The artist lives in two worlds.  He is a stranger to yet at home in New York where he has lived on and off for many years.  But he was brought up in Florence; he raised his family and his photographic practice and base Fondazione Studio Marangoni are located there.


Photography is the bridge.


As a young student, the artist was challenged with dyslexia.  The camera liberated, grounded and offered him a creative way of seeing and communicating.  It changed and fulfilled his life.  He has been making photographs for over 50 years.


There was an epiphany.  He was not yet a teenager when a female friend of his parents saw a photograph that he had dismissed as a mistake, a double exposure of a tower and bell monument in Venice.  She was prompted to look at his other pictures and then tell him he had a good eye. 


That changed his life.


He studied political science for a year possibly destined for a life in diplomatic corps.  On a long visit to New York to see a girlfriend and his brother who had been living and working and living there, Marangoni took a film class at The New School and another on photography at Pratt with the legendary teacher, Charles Harbutt.


That was another life changing moment.  His life as a photographer in New York began.


Photographers coming of age in the 1970’s and 80’s working on the streets of New York ran up against the legacy of Andre Kertesz, the members of The Photo League, and Lee Friedlander, Garry Winogrand and others of the so-called “New York School” *3.  There are echoes of the work of many other photographers in Marangoni’s work, but one could argue that most everyone’s street work from this post World War II period has similarities.  It is black and white, it focuses on buildings and people in the city, and the  photographers are fueled with righteous humanism, or at least, a disposition to social change.   Marangoni was not consciously studying or copying the work of others but rather working in the same environment and literally bumping into the photographers themselves.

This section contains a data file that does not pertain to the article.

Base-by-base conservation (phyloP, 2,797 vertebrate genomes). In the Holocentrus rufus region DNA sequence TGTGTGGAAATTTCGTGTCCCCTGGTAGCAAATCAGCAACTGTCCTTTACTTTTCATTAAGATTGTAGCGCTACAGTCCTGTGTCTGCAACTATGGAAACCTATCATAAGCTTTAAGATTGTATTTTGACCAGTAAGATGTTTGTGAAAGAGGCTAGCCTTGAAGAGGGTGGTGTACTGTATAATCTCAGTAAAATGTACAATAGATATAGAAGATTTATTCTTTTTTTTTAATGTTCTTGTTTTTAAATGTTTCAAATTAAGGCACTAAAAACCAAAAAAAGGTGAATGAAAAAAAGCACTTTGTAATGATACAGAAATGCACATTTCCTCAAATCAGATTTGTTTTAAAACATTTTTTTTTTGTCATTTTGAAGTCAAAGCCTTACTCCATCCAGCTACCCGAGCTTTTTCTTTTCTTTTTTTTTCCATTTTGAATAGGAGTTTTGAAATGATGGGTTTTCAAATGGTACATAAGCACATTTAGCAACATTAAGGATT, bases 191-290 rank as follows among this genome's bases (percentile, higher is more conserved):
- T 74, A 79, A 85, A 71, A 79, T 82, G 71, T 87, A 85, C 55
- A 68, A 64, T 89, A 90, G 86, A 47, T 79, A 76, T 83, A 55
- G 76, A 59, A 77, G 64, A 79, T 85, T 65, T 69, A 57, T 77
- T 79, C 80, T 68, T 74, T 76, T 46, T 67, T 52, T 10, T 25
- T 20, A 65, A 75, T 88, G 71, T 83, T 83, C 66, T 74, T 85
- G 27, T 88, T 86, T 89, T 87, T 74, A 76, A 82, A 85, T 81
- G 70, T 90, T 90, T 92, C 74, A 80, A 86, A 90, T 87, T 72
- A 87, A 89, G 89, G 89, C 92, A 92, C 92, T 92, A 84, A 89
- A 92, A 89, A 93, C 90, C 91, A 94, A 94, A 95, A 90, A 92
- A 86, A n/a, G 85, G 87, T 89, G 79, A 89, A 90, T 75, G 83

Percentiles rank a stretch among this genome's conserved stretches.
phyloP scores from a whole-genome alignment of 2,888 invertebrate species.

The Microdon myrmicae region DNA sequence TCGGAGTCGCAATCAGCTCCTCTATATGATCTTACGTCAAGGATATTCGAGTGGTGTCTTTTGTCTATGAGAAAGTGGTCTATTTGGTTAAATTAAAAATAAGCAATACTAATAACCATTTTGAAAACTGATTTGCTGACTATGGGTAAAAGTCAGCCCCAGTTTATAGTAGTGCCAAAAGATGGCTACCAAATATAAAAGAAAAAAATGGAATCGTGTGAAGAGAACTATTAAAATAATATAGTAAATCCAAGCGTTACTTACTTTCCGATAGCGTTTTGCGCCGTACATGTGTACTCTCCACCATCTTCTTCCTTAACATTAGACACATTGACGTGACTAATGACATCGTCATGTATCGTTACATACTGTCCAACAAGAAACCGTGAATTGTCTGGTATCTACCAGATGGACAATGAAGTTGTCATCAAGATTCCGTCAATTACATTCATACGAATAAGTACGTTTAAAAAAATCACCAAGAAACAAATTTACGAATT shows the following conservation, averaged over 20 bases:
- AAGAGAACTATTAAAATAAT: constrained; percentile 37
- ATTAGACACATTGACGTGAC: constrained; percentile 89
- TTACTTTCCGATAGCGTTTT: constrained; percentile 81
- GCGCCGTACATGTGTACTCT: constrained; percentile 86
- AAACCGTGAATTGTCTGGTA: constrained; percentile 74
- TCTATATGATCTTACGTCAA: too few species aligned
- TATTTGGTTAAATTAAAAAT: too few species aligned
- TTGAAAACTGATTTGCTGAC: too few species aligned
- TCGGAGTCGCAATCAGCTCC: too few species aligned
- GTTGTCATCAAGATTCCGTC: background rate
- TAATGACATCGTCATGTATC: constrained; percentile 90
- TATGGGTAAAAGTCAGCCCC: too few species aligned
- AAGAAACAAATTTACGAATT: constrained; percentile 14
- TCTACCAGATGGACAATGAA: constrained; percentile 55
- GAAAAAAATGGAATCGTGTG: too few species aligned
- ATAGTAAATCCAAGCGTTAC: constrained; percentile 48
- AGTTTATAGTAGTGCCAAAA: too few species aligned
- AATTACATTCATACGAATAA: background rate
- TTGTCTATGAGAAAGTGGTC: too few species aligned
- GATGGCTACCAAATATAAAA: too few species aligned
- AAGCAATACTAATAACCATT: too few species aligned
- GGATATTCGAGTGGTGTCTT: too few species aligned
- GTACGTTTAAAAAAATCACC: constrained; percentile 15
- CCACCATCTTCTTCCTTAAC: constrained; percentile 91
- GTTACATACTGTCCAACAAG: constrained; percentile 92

It’s a select list:  Diane Arbus, Richard Avedon, Alexey Brodovitch, Ted Croner, Bruce Davidson, Louis Faurer, Sid Grossman, William Klein, Saul Leiter, Leon Levinstein, Helen Levitt, Lisette Model, Weegee, and Robert Frank.